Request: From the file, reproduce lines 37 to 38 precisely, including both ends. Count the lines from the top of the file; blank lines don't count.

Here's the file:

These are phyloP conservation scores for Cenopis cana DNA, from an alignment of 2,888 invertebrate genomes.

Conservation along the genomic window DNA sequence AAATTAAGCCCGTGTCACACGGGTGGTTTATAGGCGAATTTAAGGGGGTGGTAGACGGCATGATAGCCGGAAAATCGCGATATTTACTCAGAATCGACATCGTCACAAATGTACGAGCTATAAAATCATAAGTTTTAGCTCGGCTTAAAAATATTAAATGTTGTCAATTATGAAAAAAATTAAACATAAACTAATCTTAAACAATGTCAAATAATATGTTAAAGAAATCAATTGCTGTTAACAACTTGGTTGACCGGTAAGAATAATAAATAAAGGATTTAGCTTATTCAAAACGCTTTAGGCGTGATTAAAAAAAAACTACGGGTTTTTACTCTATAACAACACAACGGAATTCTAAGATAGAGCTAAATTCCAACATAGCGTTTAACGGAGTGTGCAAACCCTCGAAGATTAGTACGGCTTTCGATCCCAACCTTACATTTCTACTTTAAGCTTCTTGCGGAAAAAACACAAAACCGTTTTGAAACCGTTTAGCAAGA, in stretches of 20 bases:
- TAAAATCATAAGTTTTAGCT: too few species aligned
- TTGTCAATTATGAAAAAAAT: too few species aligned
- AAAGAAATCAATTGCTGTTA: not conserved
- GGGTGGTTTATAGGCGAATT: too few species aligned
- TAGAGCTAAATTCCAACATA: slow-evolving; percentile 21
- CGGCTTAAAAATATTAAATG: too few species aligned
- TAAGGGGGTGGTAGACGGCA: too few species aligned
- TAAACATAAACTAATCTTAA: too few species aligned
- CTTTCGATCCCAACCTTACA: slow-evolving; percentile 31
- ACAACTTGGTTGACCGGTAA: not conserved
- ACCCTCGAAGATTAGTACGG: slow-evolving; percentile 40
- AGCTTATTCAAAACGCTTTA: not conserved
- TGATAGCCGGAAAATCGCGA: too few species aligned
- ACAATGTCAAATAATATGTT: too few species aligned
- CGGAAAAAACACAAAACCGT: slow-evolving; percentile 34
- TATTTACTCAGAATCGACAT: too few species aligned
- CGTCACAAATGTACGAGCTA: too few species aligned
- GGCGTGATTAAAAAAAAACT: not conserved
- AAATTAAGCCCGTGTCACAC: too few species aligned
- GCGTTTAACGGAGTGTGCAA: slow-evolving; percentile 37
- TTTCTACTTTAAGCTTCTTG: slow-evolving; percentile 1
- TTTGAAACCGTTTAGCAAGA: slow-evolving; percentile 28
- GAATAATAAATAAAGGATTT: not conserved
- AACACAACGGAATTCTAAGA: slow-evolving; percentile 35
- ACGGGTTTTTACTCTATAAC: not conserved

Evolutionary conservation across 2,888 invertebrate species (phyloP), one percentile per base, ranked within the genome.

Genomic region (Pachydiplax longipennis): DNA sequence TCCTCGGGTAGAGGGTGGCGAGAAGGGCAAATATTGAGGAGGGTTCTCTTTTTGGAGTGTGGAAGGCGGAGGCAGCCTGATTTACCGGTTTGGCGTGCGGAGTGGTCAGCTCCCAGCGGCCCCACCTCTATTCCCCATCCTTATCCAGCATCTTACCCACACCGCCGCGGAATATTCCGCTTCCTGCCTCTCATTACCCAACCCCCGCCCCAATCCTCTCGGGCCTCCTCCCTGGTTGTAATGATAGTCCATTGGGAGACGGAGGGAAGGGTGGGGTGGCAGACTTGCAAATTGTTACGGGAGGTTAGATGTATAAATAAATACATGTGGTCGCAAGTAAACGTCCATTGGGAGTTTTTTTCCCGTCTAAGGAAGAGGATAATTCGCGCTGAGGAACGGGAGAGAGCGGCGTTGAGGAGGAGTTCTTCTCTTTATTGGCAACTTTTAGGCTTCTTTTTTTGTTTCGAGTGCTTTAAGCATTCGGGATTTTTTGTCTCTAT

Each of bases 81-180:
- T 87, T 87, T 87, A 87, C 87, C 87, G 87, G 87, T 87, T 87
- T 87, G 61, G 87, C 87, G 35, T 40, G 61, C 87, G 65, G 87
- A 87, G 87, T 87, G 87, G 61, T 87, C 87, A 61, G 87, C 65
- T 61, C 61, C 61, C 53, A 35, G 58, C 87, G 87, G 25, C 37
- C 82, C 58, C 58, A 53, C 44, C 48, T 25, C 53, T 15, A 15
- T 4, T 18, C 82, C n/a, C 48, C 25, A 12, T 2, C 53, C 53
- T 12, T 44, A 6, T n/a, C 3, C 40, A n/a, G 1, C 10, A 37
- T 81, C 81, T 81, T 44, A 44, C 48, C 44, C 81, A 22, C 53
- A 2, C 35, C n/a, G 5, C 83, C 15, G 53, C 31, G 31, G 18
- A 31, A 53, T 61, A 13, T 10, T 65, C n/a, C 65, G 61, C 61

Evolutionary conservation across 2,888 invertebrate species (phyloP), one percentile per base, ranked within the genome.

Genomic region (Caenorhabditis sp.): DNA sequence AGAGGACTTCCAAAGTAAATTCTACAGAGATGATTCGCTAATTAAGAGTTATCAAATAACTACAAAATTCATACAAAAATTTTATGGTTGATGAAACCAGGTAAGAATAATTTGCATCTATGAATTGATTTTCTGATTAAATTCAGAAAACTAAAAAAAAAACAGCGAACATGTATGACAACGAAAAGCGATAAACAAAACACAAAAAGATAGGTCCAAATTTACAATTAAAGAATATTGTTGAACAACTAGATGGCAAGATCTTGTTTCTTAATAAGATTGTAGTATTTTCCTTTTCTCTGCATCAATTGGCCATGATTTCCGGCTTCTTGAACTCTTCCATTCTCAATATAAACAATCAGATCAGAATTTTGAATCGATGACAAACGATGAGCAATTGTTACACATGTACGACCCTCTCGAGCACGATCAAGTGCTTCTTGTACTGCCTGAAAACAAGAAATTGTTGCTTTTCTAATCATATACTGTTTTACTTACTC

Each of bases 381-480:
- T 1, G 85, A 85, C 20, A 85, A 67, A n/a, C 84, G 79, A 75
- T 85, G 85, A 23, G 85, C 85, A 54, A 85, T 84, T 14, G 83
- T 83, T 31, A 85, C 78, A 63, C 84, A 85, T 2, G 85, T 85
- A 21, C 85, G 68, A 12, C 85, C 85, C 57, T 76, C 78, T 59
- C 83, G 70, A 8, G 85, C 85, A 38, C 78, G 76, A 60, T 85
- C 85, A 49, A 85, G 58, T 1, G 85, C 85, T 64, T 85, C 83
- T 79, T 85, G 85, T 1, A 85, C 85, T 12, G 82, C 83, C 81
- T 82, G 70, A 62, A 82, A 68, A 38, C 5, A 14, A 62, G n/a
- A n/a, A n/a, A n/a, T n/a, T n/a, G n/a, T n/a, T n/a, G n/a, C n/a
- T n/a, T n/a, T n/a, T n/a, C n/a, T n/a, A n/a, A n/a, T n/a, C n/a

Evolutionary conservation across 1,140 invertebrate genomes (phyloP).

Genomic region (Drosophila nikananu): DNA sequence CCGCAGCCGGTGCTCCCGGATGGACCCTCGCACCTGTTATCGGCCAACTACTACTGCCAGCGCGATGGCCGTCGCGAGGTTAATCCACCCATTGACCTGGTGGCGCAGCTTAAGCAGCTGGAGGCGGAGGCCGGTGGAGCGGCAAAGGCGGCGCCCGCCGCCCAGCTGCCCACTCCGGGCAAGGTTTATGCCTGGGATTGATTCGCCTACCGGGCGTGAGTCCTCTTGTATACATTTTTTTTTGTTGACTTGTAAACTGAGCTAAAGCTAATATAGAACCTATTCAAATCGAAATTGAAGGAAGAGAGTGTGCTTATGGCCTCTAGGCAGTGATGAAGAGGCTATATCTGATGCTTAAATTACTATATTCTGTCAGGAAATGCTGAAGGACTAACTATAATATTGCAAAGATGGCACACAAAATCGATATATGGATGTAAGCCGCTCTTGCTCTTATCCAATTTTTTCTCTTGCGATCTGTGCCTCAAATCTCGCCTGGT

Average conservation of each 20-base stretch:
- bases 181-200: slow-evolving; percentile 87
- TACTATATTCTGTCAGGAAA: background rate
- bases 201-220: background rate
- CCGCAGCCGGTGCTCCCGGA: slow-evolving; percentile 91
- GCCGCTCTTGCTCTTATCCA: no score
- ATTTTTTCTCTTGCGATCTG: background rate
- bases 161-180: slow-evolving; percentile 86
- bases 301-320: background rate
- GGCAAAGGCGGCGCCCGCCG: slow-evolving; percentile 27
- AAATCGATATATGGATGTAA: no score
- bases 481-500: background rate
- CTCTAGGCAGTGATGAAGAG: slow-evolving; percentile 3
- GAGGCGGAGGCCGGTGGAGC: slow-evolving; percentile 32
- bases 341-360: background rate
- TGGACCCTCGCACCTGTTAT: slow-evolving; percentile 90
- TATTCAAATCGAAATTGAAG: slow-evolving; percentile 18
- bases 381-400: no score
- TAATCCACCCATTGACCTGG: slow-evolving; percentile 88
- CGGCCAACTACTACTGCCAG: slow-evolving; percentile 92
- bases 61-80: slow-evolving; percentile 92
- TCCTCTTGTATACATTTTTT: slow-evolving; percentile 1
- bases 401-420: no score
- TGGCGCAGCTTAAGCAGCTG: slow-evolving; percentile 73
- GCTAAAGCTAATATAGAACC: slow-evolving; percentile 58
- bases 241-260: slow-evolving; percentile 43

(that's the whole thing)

- T 12, T 44, A 6, T n/a, C 3, C 40, A n/a, G 1, C 10, A 37
- T 81, C 81, T 81, T 44, A 44, C 48, C 44, C 81, A 22, C 53